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The first Kuwaiti Netflix show is heartwarming and funny, but it has flaws

Young love, secret meetings, midnight phone calls and plenty of slapstick comedy make Netflix’s first Kuwaiti series, The cage, a heartwarming, fun and nostalgic watch.

The show, which premiered Friday on the streaming platform, tells the story of a family counselor who works with a couple to help them communicate better and empathize with each other in a bid to save their marriage.

But when the counselor helps them rekindle their relationship, he faces problems in his own personal life.

The show was released on Netflix on September 23.

Given the premise of the show, that’s obvious The cage isn’t like most dramedies we’ve seen come out of the region before. Marriage counselors are not a topic in Arabic-language series, and speaking openly about relationship problems is not exactly the norm in Middle Eastern societies.

It does exist The cage its edge and comedy. Hussain AlMahdi’s character, Zaid, is reluctant to take the skeletons out of his marital closet, even in front of a counselor. For him, “marriage is a cage. Whether gold or silver or metal, it always rusts.”

His wife Rawan, played by Rawan Mahdi, also seems a little conflicted about saving the marriage, mostly because of her husband’s irritability, but still insists on seeking advice. After all, therapy is their last resort. The counselor, played by Khaled Ameen, tries to resolve their issues and reminds the couple what made them fall in love in the first place.

The show bounces back and forth in time as the couple reminisce about how they met and got married. The flashback scenes are packed with nostalgic elements, cheerfully reminiscent of the region’s pre-social media romances. These moments are driven by tropes that you’ve probably seen in other Arabic shows but give the humor as well as the vibrancy of the fashion and setting The cage its own unique twist.

Jasem Al-Muhanna’s direction is also spot on, alternating between a handheld camera for charged moments and steady shots for more pleasant reminders of the couple’s past.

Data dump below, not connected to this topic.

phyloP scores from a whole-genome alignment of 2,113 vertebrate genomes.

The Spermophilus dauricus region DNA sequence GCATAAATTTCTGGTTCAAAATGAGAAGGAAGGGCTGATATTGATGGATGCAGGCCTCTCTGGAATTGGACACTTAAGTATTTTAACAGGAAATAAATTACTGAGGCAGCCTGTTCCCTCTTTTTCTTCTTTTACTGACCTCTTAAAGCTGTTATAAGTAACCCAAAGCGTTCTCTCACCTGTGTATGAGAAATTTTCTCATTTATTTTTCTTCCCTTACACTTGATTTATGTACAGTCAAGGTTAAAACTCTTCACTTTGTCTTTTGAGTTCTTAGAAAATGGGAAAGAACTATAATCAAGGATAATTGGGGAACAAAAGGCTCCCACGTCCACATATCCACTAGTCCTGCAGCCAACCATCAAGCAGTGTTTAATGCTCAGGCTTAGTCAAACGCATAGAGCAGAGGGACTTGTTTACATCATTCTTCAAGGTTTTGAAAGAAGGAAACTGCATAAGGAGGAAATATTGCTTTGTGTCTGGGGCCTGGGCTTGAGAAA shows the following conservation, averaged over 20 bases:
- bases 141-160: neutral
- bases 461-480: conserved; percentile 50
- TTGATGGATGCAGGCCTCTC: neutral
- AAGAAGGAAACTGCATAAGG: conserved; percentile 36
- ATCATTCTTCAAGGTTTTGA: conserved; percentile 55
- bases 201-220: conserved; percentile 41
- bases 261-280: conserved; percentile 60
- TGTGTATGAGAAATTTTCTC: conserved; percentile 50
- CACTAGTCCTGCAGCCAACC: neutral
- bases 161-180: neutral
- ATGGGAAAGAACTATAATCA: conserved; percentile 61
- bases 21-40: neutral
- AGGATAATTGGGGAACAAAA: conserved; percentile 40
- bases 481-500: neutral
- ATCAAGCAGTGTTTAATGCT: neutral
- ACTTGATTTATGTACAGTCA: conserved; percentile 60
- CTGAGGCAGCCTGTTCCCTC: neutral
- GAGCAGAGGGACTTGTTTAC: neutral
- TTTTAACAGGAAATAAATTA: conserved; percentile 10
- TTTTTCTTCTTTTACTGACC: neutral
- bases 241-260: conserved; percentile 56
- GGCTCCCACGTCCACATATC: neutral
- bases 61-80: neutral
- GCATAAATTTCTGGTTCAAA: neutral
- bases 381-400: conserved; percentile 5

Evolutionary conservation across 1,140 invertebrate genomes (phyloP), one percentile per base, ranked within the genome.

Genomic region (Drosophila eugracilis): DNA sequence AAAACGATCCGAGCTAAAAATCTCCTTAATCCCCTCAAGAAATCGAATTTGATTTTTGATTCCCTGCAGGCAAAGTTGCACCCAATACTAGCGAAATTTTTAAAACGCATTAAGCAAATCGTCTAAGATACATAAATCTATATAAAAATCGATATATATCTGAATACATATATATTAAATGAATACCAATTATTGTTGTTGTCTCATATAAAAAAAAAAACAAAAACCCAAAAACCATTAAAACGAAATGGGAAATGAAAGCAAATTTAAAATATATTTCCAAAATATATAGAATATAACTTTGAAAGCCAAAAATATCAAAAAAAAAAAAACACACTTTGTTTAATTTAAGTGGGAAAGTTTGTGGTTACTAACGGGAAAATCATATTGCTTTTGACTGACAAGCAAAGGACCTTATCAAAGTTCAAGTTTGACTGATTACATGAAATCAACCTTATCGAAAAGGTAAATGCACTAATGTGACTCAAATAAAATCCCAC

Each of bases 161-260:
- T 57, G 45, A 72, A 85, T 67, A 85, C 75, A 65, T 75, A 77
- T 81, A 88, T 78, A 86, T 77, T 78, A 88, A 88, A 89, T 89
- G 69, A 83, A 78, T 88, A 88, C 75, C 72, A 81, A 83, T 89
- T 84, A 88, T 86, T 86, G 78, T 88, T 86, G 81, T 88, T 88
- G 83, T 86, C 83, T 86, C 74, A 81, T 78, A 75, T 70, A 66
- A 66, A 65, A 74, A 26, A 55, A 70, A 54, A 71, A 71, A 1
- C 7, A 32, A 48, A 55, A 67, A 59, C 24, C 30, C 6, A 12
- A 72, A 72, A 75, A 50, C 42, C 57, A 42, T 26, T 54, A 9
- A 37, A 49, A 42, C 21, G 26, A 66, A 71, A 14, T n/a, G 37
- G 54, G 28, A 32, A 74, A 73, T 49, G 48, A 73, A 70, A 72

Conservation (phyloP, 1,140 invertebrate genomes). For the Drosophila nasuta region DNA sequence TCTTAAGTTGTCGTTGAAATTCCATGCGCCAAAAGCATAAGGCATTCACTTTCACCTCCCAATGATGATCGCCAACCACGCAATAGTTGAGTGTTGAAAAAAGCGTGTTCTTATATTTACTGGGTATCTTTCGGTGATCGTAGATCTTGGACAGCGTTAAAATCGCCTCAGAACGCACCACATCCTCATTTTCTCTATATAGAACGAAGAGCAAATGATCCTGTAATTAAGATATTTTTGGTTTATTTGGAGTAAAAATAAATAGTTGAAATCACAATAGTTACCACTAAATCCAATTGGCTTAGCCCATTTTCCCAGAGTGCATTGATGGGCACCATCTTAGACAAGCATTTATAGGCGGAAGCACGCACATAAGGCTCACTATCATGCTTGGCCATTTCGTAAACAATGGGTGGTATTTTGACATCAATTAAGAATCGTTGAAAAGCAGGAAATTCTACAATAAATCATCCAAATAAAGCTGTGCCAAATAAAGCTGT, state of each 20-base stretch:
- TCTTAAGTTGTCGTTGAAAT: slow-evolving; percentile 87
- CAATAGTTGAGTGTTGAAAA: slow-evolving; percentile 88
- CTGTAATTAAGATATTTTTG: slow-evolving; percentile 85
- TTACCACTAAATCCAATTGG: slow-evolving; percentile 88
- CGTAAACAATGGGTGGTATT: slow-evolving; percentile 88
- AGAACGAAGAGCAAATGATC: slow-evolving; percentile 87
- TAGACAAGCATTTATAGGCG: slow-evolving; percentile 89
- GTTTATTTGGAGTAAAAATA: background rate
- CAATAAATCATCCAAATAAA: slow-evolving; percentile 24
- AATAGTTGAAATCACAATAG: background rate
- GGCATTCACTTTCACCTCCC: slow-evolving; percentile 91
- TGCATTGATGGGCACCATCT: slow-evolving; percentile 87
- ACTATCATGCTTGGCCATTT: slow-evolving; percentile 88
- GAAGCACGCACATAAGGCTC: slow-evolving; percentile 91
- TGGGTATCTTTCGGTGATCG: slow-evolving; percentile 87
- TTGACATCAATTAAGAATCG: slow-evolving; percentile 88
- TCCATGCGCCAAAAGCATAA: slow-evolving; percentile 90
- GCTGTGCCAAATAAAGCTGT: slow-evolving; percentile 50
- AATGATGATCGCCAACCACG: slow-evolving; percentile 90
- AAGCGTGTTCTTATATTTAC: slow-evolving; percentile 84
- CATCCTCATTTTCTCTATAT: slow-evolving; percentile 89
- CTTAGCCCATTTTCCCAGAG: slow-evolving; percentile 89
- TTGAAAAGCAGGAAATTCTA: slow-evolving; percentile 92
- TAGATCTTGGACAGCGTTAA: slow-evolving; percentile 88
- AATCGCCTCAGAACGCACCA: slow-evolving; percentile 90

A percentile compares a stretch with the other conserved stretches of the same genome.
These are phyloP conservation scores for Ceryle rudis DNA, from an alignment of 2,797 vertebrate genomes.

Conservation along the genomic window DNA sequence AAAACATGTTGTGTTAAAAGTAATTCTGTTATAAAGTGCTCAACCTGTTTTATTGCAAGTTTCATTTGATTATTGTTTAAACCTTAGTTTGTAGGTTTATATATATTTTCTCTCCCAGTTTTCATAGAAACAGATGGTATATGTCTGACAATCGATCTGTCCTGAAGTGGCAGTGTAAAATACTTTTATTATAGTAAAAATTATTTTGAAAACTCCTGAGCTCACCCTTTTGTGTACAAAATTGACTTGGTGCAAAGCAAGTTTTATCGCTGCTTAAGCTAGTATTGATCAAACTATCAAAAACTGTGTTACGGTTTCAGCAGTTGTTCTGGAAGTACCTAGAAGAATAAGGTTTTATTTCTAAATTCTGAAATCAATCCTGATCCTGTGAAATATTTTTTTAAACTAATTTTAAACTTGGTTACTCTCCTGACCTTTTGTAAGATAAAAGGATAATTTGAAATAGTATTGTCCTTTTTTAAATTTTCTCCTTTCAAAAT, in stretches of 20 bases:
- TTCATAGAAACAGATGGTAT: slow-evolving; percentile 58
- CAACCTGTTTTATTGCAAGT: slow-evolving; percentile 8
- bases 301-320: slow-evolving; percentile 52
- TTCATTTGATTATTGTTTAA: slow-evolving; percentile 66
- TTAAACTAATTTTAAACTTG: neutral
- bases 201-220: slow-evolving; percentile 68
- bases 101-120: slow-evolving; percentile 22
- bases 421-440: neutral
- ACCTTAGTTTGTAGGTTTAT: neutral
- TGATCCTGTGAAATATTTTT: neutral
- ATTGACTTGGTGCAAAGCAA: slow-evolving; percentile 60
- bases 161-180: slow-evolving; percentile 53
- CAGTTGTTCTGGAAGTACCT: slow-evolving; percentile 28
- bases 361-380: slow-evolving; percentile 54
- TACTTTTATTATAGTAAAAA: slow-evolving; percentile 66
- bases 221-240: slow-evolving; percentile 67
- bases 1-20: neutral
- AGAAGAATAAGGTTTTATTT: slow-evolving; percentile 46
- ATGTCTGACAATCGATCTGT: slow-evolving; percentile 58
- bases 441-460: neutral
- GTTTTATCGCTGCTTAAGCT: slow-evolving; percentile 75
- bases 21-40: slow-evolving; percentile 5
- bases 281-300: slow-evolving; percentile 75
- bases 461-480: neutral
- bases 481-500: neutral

However, the show makes some storytelling choices that seem promising and stylistic, but then doesn’t build on them. The Counselor breaks the fourth wall a few times in the first episode, but then fails to keep the narrative device up. In another scene, the couple argues about a specific event and the memory is re-enacted according to their different perspectives, another element not revisited.

Nevertheless, even with these shortcomings, The cage is an entertaining show that takes us back to the 1990s when romance was budding — a time of mixtapes, corded phones, and more social restrictions on dating.

While this may be the first Kuwaiti project on Netflix, the country has one of the region’s richest legacies in theater and television. The cage feels like a continuation of that legacy. All three main actors are recognized veterans of Kuwait’s theater scene. AlMahdi’s comedic background is particularly evident in the flashback scenes, complementing his skills as a drama performer. Ameen, meanwhile, gives a multifaceted performance as an advisor, but even after four episodes, many questions about his character remain unanswered, which is odd for a character who has broken the fourth wall and promised viewers a degree of transparency.

Whether that’s due to porous writing or if the show is gearing up for a satisfying reveal across the board remains to be seen.

Updated September 23, 2022 at 6:02 p.m

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